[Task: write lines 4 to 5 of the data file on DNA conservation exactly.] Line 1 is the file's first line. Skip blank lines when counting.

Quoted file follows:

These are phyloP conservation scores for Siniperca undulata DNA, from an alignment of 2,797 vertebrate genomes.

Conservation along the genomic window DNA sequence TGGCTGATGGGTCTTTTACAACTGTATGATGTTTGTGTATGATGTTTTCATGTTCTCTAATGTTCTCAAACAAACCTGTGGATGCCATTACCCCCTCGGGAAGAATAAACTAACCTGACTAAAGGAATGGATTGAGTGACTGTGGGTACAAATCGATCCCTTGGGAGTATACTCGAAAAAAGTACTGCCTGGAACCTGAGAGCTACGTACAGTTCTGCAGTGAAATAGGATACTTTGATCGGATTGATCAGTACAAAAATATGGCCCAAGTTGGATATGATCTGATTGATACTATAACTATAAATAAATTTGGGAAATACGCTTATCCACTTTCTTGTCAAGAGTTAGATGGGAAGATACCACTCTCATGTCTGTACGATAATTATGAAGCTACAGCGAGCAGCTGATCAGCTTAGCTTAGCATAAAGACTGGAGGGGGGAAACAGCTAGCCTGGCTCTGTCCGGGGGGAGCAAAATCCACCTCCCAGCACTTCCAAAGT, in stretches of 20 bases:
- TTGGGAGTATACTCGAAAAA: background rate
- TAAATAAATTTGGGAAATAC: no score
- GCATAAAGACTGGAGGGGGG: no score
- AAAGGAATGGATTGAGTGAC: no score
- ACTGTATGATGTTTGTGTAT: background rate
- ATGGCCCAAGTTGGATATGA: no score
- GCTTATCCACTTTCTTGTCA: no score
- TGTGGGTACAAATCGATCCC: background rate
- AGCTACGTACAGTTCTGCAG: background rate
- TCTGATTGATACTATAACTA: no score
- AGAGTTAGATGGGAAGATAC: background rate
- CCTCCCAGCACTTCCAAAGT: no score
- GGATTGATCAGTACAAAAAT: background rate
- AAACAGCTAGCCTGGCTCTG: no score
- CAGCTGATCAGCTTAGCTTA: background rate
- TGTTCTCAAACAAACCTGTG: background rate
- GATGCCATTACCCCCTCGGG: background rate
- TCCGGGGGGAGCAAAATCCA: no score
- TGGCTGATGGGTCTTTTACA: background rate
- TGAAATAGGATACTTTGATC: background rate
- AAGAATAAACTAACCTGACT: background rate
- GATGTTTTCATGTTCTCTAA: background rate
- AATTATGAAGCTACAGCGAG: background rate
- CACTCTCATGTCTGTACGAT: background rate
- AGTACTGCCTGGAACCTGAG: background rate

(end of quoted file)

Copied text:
- TAAATAAATTTGGGAAATAC: no score
- GCATAAAGACTGGAGGGGGG: no score